Lifted from: The Net Generation Goes to College, by Scott Carlson
"I had a feeling that the Millennials were different," the Penn State professor says. "This brought the differences into sharp focus for me."
Sitting in his office, its walls covered with pictures of his six children (two of whom are Millennials), Mr. Sweeney ticks off some of those differences:
- "They have no brand loyalty," he says. They "accept as their right" the ability to make choices and customize the things they choose.
- They are more educated than their parents and expect to make more money. "Many more have changed majors and expect to change jobs and careers," Mr. Sweeney says. But they often wait until they are already well into a major or a career track before they decide to make a change, he adds.
- Playing with gizmos and digital technology is second nature to them. "They like portability, and they are frustrated by technology that tethers them to a specific location," he says. Studies show that Millennials don't read as much as previous generations did. They prefer video, audio, and interactive media.
- They multitask. "They are much more likely to mix work and play than we are," he says, "playing a game or chatting while they are doing an assignment."
- "In grade school, they were pushed to collaboration," which explains the popularity of group study in college today, Mr. Sweeney says. "The collaboration," he adds, "is both in-person and virtual."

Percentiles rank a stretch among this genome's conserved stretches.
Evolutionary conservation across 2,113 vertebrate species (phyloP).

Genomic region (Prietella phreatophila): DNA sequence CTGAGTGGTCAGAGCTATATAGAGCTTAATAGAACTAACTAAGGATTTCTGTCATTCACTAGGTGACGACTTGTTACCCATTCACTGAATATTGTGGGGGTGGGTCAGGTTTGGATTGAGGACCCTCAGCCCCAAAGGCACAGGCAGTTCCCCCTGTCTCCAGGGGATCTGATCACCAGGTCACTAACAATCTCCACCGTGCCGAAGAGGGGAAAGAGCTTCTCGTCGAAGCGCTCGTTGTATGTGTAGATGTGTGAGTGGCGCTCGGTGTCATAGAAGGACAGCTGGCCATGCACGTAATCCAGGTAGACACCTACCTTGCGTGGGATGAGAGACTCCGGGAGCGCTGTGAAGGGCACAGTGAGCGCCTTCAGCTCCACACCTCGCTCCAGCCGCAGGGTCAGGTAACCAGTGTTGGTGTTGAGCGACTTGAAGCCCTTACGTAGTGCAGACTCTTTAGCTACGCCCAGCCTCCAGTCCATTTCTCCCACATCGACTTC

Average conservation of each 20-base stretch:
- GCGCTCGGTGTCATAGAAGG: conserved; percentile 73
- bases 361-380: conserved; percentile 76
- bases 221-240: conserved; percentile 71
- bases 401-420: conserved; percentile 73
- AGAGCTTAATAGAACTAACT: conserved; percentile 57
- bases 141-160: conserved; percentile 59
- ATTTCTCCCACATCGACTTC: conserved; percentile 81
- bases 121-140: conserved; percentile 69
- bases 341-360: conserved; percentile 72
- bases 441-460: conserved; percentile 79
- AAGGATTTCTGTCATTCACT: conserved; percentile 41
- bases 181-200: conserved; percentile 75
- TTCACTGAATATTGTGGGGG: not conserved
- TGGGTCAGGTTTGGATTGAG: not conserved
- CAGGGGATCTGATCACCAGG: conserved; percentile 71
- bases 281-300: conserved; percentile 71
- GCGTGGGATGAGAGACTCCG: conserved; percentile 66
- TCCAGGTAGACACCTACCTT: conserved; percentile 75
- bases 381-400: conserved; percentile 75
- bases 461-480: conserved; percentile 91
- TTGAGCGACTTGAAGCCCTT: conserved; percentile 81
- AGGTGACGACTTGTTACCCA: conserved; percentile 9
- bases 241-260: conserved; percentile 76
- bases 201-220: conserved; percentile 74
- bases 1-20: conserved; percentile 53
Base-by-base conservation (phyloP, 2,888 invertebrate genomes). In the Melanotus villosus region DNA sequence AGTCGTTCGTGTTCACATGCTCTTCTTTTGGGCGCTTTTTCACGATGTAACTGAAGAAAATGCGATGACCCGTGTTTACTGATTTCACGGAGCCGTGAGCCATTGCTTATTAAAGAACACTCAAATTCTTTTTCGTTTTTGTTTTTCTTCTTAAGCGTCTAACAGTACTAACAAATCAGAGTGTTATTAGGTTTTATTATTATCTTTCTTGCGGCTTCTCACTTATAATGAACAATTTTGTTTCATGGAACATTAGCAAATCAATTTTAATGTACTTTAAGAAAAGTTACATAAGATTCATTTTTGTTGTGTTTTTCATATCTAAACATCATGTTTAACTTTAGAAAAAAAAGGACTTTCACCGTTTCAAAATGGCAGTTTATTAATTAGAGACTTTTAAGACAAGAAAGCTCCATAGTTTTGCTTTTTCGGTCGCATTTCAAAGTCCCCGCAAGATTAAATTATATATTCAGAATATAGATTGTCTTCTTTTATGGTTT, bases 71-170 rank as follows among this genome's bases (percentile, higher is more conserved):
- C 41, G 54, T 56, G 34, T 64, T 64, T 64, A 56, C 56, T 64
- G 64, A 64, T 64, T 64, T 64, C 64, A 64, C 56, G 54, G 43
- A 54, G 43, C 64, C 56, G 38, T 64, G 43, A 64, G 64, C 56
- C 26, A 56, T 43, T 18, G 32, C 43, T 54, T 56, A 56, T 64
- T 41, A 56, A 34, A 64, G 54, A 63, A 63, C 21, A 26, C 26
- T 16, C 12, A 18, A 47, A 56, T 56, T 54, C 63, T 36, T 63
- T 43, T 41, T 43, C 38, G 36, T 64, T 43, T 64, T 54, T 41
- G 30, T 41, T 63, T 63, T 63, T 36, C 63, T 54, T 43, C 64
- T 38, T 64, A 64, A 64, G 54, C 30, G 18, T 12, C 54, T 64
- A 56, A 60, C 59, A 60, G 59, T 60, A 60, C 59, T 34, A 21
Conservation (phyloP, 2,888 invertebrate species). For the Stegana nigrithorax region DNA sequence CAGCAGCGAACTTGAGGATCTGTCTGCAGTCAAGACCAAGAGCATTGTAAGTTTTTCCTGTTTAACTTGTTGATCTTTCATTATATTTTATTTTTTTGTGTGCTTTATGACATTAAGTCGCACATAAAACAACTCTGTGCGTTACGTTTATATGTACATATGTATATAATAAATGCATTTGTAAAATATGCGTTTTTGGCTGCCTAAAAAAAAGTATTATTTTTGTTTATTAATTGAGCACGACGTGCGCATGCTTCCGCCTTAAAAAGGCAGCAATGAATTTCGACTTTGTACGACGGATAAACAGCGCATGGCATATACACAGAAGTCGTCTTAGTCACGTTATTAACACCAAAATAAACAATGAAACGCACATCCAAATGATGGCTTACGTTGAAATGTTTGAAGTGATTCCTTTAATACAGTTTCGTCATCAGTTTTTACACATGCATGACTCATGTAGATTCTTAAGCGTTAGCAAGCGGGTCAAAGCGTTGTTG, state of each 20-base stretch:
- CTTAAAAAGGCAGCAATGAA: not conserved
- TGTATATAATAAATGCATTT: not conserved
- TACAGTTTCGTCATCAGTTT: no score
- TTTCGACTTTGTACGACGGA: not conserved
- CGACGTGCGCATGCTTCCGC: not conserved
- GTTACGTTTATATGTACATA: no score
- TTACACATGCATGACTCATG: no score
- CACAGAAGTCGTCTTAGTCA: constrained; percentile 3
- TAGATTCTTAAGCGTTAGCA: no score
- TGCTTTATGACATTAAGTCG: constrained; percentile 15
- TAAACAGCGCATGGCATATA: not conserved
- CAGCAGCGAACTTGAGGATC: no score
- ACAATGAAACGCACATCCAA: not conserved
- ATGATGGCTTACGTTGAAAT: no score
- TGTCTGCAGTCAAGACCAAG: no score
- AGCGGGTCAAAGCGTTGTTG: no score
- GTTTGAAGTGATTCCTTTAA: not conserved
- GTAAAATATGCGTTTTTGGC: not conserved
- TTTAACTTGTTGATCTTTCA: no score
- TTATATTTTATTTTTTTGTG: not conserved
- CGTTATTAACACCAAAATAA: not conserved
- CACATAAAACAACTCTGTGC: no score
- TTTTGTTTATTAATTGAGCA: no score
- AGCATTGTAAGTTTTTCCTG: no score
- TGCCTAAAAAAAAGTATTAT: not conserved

- Moreover, "they want to learn, but they want to learn only what they have to learn, and they want to learn it in a style that is best for them," he says. Often they prefer to learn by doing.
So, it seems to me that we have a generation of students who are very much a moving target. There are many different books/articles/opinions out there about who they are and how they are different from all previous generations. Not only do they break the previous molds, but they don't fit nicely into their own mold either. I guess we just keep trying to reach them, but I suggest that we try some new techniques because the old ones are playing very poorly with the "traditional" college students.